Many years ago, I first played with a Canon Powershot G3. I knew little about photography but I understood animation and image sequences. Most of the functions on the little camera were utter gibberish to me except one feature that had me in awe: the Intervalometer.
An intervalometer, or remote timer, is basically a way to take a sequence of many photographs automatically. You sometimes find this feature in your camera menu or you can use an external device.
With the intervalometer feature I could effortlessy produce live stop-motion or time-lapse sequences by programming the G3 to take photos automatically. I would then stitch my sequences together and viola: video. Watching the world whizz by in variable speeds was magical, but the quality wasn't great.
forward some years and I now own a couple of DSLR’s, the functions are
no longer gibberish, instead they are my friends, giving my quality
level a well-needed boost.
However, neither of my DSLR’s
contained an intervalometer feature. Denied of my passion for time-lapse
photography I grumbled a bit and finally invested in some external
devices to fill the void.
As much as I think intervalometers
should be a basic feature in any camera, even my iPhone can do this, I
learned there are actually some advantages to having a remote trigger or
‘off camera’ intervalometer.
So why would you need one?
Almost all intervalometers will come with a large trigger button.
This is useful because even a stills camera on a tripod is prone to shake when you hit the button. Of course you can always set the camera’s delay timer to take a shot after 2 or 10 seconds but you might miss a perfect moment. Even more annoying is forgetting to set the camera back again and missing more perfect moments.
Using a trigger button on a intervalometer takes away the risk factor of shaking the camera and also gives you the opportunity to trigger the camera exactly when you want to without touching the camera.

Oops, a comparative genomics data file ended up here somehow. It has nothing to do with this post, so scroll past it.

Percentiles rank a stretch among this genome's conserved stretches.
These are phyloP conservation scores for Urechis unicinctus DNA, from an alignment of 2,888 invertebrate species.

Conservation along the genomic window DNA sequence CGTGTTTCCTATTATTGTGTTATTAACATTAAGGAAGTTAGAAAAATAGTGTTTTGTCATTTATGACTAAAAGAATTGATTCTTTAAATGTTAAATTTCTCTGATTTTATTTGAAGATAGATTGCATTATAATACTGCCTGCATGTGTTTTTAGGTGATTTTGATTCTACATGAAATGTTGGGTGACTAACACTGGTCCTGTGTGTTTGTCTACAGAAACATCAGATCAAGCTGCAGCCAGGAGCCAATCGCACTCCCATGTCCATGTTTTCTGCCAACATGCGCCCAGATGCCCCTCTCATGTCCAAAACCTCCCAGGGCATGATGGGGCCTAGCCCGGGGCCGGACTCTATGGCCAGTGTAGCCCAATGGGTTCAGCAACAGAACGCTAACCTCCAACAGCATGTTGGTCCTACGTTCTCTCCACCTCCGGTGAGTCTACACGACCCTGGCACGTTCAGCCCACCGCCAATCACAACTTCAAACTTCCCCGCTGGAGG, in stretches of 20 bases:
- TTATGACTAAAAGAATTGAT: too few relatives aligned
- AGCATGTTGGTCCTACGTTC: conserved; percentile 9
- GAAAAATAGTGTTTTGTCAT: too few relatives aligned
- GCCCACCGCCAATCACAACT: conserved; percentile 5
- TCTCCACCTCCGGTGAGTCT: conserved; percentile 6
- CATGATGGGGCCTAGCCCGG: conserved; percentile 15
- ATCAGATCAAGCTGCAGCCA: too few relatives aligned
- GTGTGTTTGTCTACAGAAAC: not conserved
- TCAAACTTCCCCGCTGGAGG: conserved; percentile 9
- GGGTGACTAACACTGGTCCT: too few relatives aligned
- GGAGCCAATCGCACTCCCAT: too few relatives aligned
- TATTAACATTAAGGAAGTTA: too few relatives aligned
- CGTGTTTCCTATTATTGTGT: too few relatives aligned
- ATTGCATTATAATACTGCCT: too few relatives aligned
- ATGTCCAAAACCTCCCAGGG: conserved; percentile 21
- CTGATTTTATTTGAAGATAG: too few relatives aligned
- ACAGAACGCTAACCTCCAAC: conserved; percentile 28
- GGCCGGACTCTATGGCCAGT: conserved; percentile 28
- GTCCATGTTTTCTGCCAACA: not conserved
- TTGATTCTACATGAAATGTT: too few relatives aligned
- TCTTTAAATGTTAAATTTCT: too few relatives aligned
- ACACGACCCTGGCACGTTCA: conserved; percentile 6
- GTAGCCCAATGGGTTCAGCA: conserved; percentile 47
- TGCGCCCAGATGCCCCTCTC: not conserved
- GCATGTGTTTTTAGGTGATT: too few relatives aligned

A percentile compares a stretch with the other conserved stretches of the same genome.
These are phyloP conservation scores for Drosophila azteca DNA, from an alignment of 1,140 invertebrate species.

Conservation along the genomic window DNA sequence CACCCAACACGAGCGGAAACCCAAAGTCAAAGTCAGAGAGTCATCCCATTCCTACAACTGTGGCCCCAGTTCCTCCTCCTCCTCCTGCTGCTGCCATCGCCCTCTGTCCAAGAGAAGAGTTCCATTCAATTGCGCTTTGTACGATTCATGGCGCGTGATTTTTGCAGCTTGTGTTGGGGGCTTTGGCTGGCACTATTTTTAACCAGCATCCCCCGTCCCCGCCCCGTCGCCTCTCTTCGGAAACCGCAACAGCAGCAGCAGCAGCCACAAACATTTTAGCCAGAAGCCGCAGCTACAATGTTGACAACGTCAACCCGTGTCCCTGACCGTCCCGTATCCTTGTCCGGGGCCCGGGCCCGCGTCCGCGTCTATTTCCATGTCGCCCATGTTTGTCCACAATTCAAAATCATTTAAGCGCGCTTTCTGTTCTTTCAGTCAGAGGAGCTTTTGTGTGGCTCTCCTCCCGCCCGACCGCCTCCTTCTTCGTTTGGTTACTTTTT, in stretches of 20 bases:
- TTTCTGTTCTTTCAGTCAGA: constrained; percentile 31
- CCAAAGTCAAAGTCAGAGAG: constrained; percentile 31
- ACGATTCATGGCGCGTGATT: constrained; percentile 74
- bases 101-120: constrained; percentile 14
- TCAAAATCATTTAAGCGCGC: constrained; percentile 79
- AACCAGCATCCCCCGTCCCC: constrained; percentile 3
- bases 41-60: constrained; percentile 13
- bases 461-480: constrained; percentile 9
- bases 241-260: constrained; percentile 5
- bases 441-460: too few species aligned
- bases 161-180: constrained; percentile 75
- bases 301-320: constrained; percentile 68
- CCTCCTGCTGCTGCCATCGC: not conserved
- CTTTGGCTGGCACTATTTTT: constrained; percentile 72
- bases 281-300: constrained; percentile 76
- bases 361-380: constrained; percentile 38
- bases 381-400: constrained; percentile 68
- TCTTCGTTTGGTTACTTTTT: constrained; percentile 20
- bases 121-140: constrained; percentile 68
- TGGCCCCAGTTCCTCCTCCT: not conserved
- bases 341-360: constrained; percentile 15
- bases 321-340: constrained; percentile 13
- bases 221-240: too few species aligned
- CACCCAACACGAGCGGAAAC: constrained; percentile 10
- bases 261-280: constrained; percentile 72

The other benefit of taking your hands off of the camera is when taking portraits. Particularly with nervous subjects or children. After taking a moment to set up your shot you can step away from the camera and focus instead on getting your subject to relax or behave. With your finger firmly on the trigger its just a matter of waiting for that perfect moment to happen and then fire away.
Other than manually triggering the camera you can also set a delay to decide when the camera begins shooting.
camera will usually have a time delay of 2 or 10 seconds. With an
intervalometer you can decide to trigger the camera pretty much whenever
you want. Maybe you want the camera to trigger in a couple of hours or
maybe a few days. The trigger delay setting is most useful for times of
day where you might be either too busy or possibly sleeping.
you’re on holiday and you know you are going to get an epic sunset from
your hotel balcony but it’s also your last night and you should
probably be taking your significant other out to a classy restaurant.
Assuming you took a tripod and an intervalometer with you on your
holiday, no problem. Simply set up the shot and configure the timer to
fire off some shots when the magic begins, cross fingers and review
later on. You can always use your smart phone to calculate sun positions
Of course there is an increased element of chance when relying on the camera to begin automatically without your supervision. The most common use for a trigger delay is for setting off a time-lapse sequence. Whether its sunset, sunrise or simply not shaking the camera when a sequence begins. An intervalometer really comes into its own when used for time-lapse.
camera to take automatic sequences with a set time between photographs
is really the killer feature of an intervalometer. The interval setting